Finally, in our experience, implementing climate- related strategy often requires the development of new partnerships with external parties, including customers and suppliers. These partnerships can provide critical visibility on the changing needs and expectations of key stakeholders and the capabilities needed to execute on new ambitions. Boards and leadership teams should be prepared to navigate new relationships with these counterparties as they execute on climate-related strategy.
Effective scenario analysis
Scenario analysis is an oft-used tool in climate strategy exercises. Developed in the oil and gas industry to support decision-making under uncertainty, its use in climate disclosures and strategy is increasingly commonplace.
It can play two important roles for organisations. Firstly, and most simply, scenario analysis is increasingly used as a tool to represent the possible impacts of climate change on the organisation, and the organisation’s preparedness for these impacts, in a consistent and accessible way. Secondly, scenario analysis can support the understanding of the board and the senior leadership team of climate change and its various impacts and implications. In doing so, it can support the formation of effective strategy. The first use is very common and must be undertaken in a way that is consistent with market expectations and norms. The second is extremely powerful, but often does not take place.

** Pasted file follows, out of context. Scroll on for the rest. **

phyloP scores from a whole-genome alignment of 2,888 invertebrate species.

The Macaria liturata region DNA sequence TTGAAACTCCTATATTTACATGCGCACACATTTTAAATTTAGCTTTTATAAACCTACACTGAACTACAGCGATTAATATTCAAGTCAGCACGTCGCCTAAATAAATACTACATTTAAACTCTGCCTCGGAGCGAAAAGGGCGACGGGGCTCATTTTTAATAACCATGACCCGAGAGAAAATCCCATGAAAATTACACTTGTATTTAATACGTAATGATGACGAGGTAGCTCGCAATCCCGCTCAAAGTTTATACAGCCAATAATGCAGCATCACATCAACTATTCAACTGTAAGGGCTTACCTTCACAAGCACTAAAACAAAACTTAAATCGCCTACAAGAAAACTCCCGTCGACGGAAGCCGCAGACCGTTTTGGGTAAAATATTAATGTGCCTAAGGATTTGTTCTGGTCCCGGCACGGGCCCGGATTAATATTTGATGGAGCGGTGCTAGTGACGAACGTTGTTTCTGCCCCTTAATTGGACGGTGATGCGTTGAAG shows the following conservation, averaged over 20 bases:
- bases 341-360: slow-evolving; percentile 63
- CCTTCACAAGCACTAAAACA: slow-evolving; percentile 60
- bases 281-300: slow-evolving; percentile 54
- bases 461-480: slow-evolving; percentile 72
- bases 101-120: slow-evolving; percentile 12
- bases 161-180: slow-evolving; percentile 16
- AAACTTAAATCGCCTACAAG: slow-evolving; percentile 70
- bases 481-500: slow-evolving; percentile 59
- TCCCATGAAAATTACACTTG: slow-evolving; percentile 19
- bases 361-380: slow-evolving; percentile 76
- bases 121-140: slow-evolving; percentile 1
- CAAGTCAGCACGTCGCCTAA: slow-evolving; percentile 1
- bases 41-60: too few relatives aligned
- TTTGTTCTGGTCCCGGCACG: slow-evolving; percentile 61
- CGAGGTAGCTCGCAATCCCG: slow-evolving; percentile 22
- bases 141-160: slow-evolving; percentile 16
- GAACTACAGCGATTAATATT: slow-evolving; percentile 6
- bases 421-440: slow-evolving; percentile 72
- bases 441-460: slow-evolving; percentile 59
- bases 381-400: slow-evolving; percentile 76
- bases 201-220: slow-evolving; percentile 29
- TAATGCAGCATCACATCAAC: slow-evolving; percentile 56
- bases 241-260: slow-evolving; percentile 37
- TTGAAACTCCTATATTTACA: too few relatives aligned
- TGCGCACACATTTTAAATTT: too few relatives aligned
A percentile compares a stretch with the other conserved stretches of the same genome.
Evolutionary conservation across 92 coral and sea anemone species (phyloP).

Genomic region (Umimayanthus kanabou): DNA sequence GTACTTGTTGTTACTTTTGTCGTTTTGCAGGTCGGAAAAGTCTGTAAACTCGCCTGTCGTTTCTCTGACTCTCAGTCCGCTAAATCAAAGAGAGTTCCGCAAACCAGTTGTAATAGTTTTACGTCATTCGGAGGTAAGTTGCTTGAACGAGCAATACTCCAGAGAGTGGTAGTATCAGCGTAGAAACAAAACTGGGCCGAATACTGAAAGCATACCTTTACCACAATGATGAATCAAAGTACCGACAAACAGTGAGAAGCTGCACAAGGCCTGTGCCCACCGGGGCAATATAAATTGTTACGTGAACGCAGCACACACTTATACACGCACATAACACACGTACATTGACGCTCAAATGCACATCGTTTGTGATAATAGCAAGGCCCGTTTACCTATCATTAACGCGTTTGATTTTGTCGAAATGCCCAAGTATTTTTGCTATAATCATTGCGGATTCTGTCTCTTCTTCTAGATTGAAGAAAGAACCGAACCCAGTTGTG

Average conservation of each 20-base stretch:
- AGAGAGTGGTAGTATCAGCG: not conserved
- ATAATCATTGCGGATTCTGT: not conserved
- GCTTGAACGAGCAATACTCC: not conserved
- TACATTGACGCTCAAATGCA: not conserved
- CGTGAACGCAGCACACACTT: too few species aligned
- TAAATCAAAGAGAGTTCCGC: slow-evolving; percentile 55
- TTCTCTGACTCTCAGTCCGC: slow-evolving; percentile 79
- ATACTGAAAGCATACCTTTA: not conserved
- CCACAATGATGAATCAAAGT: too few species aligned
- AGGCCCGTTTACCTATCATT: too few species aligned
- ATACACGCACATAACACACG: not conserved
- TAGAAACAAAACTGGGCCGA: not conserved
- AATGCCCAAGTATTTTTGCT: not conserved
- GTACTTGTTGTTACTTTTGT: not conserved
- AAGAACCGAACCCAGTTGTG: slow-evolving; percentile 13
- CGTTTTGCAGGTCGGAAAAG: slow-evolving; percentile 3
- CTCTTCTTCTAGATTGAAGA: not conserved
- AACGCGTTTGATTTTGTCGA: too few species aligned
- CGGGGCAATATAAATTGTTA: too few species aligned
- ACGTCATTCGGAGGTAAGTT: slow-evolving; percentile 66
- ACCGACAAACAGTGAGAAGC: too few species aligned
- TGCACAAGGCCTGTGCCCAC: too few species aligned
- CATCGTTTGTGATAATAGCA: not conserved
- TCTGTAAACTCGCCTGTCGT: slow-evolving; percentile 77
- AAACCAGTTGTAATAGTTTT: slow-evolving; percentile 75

The use of scenario analysis for the first task is increasingly standard. Scenario analysis was adopted by the Taskforce for Climate-related Financial Disclosures (TCFD) as a central tool to support climate related disclosures and strategy development. Listed organisations globally are increasingly asked to complete varieties of climate scenario analysis as part of their regulatory responsibilities. Similarly, regulated banks are asked to complete climate stress testing — a similar process — to assure their regulators of their preparedness for climate change.
Scenario analysis for consumption by external stakeholders must meet certain requirements. These exercises normally require the use of a scenario with high transition impacts, increasingly a 1.5o scenario under which extensive economic changes are made to avoid climate change. They also require the use of a scenario that includes significant physical climate change impacts, often a 3o-plus scenario, in which climate change plays out with outcomes across numerous hazards. Importantly, scenario analysis should give decision-makers a sense of both the risks and the opportunities to the organisation.
Building capability in board and executive
Ultimately, boards and their leadership teams need to develop strategic intuition about climate change. Senior leaders are expected to maintain a good sense of the strategic implications of structural or cyclical changes such as inflation, the rise of e-commerce or a shift to remote working. Leaders must have an intuitive grasp of these topics to effectively lead and manage the organisation.